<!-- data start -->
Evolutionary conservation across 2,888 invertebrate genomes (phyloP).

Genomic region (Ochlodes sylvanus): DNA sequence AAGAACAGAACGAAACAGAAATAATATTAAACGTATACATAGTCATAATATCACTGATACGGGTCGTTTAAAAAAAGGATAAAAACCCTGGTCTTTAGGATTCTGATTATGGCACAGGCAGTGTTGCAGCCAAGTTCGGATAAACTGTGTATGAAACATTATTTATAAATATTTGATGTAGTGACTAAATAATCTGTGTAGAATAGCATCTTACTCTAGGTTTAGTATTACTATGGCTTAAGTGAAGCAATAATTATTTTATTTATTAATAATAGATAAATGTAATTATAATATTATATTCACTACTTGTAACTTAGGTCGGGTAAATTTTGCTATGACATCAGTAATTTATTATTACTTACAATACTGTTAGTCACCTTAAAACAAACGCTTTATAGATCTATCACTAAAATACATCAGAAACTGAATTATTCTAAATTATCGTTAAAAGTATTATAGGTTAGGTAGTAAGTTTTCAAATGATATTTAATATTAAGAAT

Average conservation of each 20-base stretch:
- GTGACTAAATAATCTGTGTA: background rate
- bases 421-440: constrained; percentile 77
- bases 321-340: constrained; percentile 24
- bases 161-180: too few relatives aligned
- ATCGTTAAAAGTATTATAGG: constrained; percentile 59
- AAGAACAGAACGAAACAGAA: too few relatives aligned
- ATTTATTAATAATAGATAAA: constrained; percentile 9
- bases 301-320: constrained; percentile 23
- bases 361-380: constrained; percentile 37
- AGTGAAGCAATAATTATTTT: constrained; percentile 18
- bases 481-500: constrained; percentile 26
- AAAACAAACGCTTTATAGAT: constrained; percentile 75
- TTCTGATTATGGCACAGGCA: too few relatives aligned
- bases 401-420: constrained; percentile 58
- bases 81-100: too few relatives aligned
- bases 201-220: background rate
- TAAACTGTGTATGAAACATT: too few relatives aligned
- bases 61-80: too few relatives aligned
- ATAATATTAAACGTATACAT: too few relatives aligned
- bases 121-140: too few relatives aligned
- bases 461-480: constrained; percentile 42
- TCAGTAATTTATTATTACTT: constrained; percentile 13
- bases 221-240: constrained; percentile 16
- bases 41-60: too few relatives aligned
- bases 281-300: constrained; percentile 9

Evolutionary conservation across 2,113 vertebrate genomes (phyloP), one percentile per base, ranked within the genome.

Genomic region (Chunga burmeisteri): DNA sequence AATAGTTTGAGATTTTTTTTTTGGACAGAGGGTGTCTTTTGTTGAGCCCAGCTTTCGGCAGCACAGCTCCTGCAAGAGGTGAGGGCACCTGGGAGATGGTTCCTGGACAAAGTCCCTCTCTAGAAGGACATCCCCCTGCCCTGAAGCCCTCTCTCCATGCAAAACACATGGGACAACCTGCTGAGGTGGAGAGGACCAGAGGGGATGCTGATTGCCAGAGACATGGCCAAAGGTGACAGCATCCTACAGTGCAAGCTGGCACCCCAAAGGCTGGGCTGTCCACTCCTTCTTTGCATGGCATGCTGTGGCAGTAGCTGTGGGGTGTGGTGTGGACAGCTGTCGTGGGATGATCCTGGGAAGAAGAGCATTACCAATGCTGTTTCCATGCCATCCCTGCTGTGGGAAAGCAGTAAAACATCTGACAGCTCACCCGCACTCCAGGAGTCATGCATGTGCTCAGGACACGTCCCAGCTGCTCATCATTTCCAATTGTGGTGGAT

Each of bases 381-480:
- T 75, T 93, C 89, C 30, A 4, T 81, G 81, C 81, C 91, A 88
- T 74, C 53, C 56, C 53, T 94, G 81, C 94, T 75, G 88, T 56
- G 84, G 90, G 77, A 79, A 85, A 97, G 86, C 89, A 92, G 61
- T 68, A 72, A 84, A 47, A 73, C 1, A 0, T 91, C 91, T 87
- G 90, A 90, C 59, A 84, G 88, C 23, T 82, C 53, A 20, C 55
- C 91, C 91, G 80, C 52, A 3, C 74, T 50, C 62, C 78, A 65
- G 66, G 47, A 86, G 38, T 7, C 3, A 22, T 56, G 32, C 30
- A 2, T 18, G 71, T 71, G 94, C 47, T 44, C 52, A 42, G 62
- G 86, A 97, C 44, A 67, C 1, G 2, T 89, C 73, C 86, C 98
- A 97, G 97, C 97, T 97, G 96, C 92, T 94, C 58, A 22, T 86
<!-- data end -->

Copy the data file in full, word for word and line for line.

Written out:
Evolutionary conservation across 2,888 invertebrate genomes (phyloP).

Genomic region (Ochlodes sylvanus): DNA sequence AAGAACAGAACGAAACAGAAATAATATTAAACGTATACATAGTCATAATATCACTGATACGGGTCGTTTAAAAAAAGGATAAAAACCCTGGTCTTTAGGATTCTGATTATGGCACAGGCAGTGTTGCAGCCAAGTTCGGATAAACTGTGTATGAAACATTATTTATAAATATTTGATGTAGTGACTAAATAATCTGTGTAGAATAGCATCTTACTCTAGGTTTAGTATTACTATGGCTTAAGTGAAGCAATAATTATTTTATTTATTAATAATAGATAAATGTAATTATAATATTATATTCACTACTTGTAACTTAGGTCGGGTAAATTTTGCTATGACATCAGTAATTTATTATTACTTACAATACTGTTAGTCACCTTAAAACAAACGCTTTATAGATCTATCACTAAAATACATCAGAAACTGAATTATTCTAAATTATCGTTAAAAGTATTATAGGTTAGGTAGTAAGTTTTCAAATGATATTTAATATTAAGAAT

Average conservation of each 20-base stretch:
- GTGACTAAATAATCTGTGTA: background rate
- bases 421-440: constrained; percentile 77
- bases 321-340: constrained; percentile 24
- bases 161-180: too few relatives aligned
- ATCGTTAAAAGTATTATAGG: constrained; percentile 59
- AAGAACAGAACGAAACAGAA: too few relatives aligned
- ATTTATTAATAATAGATAAA: constrained; percentile 9
- bases 301-320: constrained; percentile 23
- bases 361-380: constrained; percentile 37
- AGTGAAGCAATAATTATTTT: constrained; percentile 18
- bases 481-500: constrained; percentile 26
- AAAACAAACGCTTTATAGAT: constrained; percentile 75
- TTCTGATTATGGCACAGGCA: too few relatives aligned
- bases 401-420: constrained; percentile 58
- bases 81-100: too few relatives aligned
- bases 201-220: background rate
- TAAACTGTGTATGAAACATT: too few relatives aligned
- bases 61-80: too few relatives aligned
- ATAATATTAAACGTATACAT: too few relatives aligned
- bases 121-140: too few relatives aligned
- bases 461-480: constrained; percentile 42
- TCAGTAATTTATTATTACTT: constrained; percentile 13
- bases 221-240: constrained; percentile 16
- bases 41-60: too few relatives aligned
- bases 281-300: constrained; percentile 9

Evolutionary conservation across 2,113 vertebrate genomes (phyloP), one percentile per base, ranked within the genome.

Genomic region (Chunga burmeisteri): DNA sequence AATAGTTTGAGATTTTTTTTTTGGACAGAGGGTGTCTTTTGTTGAGCCCAGCTTTCGGCAGCACAGCTCCTGCAAGAGGTGAGGGCACCTGGGAGATGGTTCCTGGACAAAGTCCCTCTCTAGAAGGACATCCCCCTGCCCTGAAGCCCTCTCTCCATGCAAAACACATGGGACAACCTGCTGAGGTGGAGAGGACCAGAGGGGATGCTGATTGCCAGAGACATGGCCAAAGGTGACAGCATCCTACAGTGCAAGCTGGCACCCCAAAGGCTGGGCTGTCCACTCCTTCTTTGCATGGCATGCTGTGGCAGTAGCTGTGGGGTGTGGTGTGGACAGCTGTCGTGGGATGATCCTGGGAAGAAGAGCATTACCAATGCTGTTTCCATGCCATCCCTGCTGTGGGAAAGCAGTAAAACATCTGACAGCTCACCCGCACTCCAGGAGTCATGCATGTGCTCAGGACACGTCCCAGCTGCTCATCATTTCCAATTGTGGTGGAT

Each of bases 381-480:
- T 75, T 93, C 89, C 30, A 4, T 81, G 81, C 81, C 91, A 88
- T 74, C 53, C 56, C 53, T 94, G 81, C 94, T 75, G 88, T 56
- G 84, G 90, G 77, A 79, A 85, A 97, G 86, C 89, A 92, G 61
- T 68, A 72, A 84, A 47, A 73, C 1, A 0, T 91, C 91, T 87
- G 90, A 90, C 59, A 84, G 88, C 23, T 82, C 53, A 20, C 55
- C 91, C 91, G 80, C 52, A 3, C 74, T 50, C 62, C 78, A 65
- G 66, G 47, A 86, G 38, T 7, C 3, A 22, T 56, G 32, C 30
- A 2, T 18, G 71, T 71, G 94, C 47, T 44, C 52, A 42, G 62
- G 86, A 97, C 44, A 67, C 1, G 2, T 89, C 73, C 86, C 98
- A 97, G 97, C 97, T 97, G 96, C 92, T 94, C 58, A 22, T 86